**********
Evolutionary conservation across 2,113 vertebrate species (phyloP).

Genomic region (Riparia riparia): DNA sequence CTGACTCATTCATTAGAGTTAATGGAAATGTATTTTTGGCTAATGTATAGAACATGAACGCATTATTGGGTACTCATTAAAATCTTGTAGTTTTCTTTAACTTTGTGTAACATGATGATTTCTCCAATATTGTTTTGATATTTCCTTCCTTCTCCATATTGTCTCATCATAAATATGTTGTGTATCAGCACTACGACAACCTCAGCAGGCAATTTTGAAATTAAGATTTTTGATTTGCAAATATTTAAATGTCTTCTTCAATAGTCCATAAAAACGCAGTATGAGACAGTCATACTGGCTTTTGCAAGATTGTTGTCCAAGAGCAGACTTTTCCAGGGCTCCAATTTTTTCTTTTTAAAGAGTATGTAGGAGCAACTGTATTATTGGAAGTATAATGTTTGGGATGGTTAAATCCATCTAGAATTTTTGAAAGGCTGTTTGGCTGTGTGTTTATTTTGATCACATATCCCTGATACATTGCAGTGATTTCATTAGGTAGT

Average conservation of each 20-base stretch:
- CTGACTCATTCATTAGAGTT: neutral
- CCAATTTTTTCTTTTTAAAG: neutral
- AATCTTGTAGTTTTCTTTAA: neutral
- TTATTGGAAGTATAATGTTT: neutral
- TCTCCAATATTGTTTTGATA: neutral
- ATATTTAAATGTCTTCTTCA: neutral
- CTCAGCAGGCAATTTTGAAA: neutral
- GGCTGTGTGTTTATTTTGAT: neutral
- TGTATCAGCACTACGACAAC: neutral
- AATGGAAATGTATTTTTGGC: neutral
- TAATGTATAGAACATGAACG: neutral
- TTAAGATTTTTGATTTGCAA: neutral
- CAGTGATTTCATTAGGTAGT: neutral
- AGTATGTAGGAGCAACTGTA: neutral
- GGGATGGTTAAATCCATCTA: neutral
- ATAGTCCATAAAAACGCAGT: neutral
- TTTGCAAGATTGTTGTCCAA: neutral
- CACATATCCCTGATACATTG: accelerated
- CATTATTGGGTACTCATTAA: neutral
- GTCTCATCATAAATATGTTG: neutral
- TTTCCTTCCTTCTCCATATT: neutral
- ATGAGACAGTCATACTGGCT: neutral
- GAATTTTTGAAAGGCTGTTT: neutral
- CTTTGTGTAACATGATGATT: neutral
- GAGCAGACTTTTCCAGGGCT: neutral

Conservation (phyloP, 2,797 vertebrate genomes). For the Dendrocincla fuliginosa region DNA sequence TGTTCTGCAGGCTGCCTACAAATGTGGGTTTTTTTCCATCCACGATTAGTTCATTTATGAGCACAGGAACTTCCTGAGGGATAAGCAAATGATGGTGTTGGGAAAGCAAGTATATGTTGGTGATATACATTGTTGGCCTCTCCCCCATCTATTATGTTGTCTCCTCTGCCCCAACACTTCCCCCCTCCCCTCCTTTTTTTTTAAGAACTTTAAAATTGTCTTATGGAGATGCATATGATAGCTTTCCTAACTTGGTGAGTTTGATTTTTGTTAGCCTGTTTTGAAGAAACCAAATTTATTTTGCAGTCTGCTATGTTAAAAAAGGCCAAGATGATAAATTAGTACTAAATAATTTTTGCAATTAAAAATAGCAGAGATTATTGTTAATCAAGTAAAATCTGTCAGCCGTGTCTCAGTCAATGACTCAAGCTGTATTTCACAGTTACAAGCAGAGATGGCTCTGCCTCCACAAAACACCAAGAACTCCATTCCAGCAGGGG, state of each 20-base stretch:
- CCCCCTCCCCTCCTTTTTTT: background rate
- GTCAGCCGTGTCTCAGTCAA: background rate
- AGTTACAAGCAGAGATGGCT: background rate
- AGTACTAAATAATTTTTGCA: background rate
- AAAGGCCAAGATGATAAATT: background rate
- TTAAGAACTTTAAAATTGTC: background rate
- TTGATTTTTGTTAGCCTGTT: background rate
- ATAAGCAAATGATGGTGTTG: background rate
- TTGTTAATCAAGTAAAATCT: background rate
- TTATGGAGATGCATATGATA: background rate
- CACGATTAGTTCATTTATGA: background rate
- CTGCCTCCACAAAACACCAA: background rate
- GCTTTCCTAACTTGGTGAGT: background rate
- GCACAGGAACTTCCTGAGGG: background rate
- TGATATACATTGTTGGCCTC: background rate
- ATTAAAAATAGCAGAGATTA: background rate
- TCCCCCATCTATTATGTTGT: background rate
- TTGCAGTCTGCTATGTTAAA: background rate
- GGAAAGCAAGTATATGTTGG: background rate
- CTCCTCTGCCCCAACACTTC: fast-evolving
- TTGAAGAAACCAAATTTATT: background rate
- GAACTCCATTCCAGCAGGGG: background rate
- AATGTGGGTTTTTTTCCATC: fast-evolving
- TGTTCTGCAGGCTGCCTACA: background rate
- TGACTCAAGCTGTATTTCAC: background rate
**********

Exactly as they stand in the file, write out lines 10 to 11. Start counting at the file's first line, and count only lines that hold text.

- CTCAGCAGGCAATTTTGAAA: neutral
- GGCTGTGTGTTTATTTTGAT: neutral